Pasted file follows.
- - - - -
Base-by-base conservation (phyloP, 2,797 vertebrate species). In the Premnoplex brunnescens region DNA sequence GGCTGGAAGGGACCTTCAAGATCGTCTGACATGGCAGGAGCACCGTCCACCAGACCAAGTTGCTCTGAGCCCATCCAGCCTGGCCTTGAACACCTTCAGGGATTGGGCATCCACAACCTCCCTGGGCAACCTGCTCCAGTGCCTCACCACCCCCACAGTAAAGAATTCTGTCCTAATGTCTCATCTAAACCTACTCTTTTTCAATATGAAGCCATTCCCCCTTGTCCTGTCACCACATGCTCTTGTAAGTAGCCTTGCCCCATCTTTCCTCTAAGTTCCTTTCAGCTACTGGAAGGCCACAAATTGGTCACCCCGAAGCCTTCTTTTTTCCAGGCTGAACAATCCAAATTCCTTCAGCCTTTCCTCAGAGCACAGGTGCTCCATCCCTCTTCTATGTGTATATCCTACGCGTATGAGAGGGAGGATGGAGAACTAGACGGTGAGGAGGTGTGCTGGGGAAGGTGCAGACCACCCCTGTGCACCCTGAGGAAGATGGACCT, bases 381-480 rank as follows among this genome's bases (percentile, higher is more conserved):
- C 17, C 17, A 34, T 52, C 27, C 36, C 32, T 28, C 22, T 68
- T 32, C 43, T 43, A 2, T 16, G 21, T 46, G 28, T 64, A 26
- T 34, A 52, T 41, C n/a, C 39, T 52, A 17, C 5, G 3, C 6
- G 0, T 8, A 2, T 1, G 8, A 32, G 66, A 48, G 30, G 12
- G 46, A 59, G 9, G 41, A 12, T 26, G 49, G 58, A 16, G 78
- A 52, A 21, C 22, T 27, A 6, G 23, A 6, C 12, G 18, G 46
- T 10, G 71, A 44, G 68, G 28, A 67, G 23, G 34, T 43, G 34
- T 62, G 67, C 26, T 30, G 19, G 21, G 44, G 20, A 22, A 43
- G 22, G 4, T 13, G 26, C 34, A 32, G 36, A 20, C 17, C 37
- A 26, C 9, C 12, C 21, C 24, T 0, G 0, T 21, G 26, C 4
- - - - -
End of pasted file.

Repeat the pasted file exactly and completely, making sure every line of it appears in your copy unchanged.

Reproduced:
Base-by-base conservation (phyloP, 2,797 vertebrate species). In the Premnoplex brunnescens region DNA sequence GGCTGGAAGGGACCTTCAAGATCGTCTGACATGGCAGGAGCACCGTCCACCAGACCAAGTTGCTCTGAGCCCATCCAGCCTGGCCTTGAACACCTTCAGGGATTGGGCATCCACAACCTCCCTGGGCAACCTGCTCCAGTGCCTCACCACCCCCACAGTAAAGAATTCTGTCCTAATGTCTCATCTAAACCTACTCTTTTTCAATATGAAGCCATTCCCCCTTGTCCTGTCACCACATGCTCTTGTAAGTAGCCTTGCCCCATCTTTCCTCTAAGTTCCTTTCAGCTACTGGAAGGCCACAAATTGGTCACCCCGAAGCCTTCTTTTTTCCAGGCTGAACAATCCAAATTCCTTCAGCCTTTCCTCAGAGCACAGGTGCTCCATCCCTCTTCTATGTGTATATCCTACGCGTATGAGAGGGAGGATGGAGAACTAGACGGTGAGGAGGTGTGCTGGGGAAGGTGCAGACCACCCCTGTGCACCCTGAGGAAGATGGACCT, bases 381-480 rank as follows among this genome's bases (percentile, higher is more conserved):
- C 17, C 17, A 34, T 52, C 27, C 36, C 32, T 28, C 22, T 68
- T 32, C 43, T 43, A 2, T 16, G 21, T 46, G 28, T 64, A 26
- T 34, A 52, T 41, C n/a, C 39, T 52, A 17, C 5, G 3, C 6
- G 0, T 8, A 2, T 1, G 8, A 32, G 66, A 48, G 30, G 12
- G 46, A 59, G 9, G 41, A 12, T 26, G 49, G 58, A 16, G 78
- A 52, A 21, C 22, T 27, A 6, G 23, A 6, C 12, G 18, G 46
- T 10, G 71, A 44, G 68, G 28, A 67, G 23, G 34, T 43, G 34
- T 62, G 67, C 26, T 30, G 19, G 21, G 44, G 20, A 22, A 43
- G 22, G 4, T 13, G 26, C 34, A 32, G 36, A 20, C 17, C 37
- A 26, C 9, C 12, C 21, C 24, T 0, G 0, T 21, G 26, C 4